Central Vigilance Commission (CVC)November 21, 2022 2022-11-21 13:04
Central Vigilance Commission (CVC)
Central Vigilance Commission (CVC)
- The Central Vigilance Commission (CVC) is the main agency for preventing corruption in the Central government.
- Suresh N. Patel sworn in as Central Vigilance Commissioner.
- It was established in 1964 by an executive resolution of the Central government.
- Its establishment was recommended by the Santhanam Committee on Prevention of Corruption (1962–64).
- Thus, originally the CVC was neither a constitutional body nor a statutory body.
- Later, in 2003, the Parliament enacted Central Vigilance Commission Act, 2003 conferring statutory status on the CVC.
- The CVC is a multi-member body consisting of a Central Vigilance Commissioner (chairperson) and not more than two Vigilance Commissioners.
- They are appointed by the president by warrant under his hand and seal on the recommendation of a three-member committee consisting of the Prime Minister as its Head, the Union Minister of Home Affairs and the Leader of the Opposition in the Lok Sabha.
- They hold office for a term of four years or until they attain the age of sixty five years, whichever is earlier.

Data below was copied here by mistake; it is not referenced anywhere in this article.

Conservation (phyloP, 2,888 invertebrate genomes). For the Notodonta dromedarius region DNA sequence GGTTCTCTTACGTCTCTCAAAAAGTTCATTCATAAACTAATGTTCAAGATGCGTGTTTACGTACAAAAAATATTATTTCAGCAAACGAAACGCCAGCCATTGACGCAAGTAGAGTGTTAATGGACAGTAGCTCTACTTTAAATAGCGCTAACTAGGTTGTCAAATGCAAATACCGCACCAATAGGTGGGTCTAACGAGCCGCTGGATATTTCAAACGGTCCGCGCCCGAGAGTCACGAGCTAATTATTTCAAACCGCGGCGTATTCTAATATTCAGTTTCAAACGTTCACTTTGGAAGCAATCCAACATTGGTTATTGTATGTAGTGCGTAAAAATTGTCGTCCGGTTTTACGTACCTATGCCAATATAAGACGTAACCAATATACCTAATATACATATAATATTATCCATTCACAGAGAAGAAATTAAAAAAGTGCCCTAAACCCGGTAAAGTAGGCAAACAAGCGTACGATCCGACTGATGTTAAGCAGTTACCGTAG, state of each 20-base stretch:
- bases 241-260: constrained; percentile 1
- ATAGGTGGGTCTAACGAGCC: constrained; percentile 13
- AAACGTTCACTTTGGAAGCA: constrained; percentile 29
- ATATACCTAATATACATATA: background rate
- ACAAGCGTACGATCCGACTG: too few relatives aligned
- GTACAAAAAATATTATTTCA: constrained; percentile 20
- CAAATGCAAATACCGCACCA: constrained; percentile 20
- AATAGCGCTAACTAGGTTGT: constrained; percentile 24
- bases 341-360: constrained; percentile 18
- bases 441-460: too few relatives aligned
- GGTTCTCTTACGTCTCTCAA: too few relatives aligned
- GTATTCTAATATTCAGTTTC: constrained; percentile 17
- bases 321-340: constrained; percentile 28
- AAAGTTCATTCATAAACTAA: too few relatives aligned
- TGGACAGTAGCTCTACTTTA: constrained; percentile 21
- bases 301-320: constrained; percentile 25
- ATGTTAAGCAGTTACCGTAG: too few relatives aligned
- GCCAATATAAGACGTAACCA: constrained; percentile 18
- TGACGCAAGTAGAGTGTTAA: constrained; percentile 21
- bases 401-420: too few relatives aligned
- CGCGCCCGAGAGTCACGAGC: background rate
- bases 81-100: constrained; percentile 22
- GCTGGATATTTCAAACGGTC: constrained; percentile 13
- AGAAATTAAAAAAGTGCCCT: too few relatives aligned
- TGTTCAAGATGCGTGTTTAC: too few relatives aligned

- After their tenure, they are not eligible for further employment under the Central or a state government.
- The CVC receives complaints on corruption or misuse of office and to recommend appropriate action.
- Following institutions, bodies, or a person can approach to CVC:
- Central government
- Whistle blowers
- A whistleblower is a person, who could be an employee of a company, or a government agency, or an outsider (like media, higher government officials, or police) disclosing information to the public or some higher authority about any wrongdoing, which could be in the form of fraud, corruption, etc.
- It is not an investigating agency.
- The CVC either gets the investigation done through the CBI or through Chief Vigilance Officers (CVO) in government offices.
- It is empowered to inquire into offences alleged to have been committed under the Prevention of Corruption Act, 1988 by certain categories of public servants.
- Its annual report gives the details of the work done by the commission and points to systemic failures which lead to corruption in government departments.
- Improvements and preventive measures are also suggested in report.
- Removal is done by the President on grounds of bankruptcy, unsound mind, infirmity of body or mind, sentenced to imprisonment for a crime, or engages in paid employment or has acquired financial or other interest that might affect his judgment.
- He can also be removed for proved misbehaviour or incapacity if the Supreme Court inquiry finds him guilty.
- They can also resign by writing to the President.
Prelims Model Question
Q. With reference to the Central Vigilance Commission, consider the following statements :
- CVC was established based on the recommendation of Santhanam Committee of (1962–64).
- Currently, the CVC is neither a constitutional body nor a statutory body.
Which of the statements given above is /are correct?
(a) 1 only
(b) 2 only
(c) Both 1 and 2
(d) Neither 1 nor 2
Answer : A
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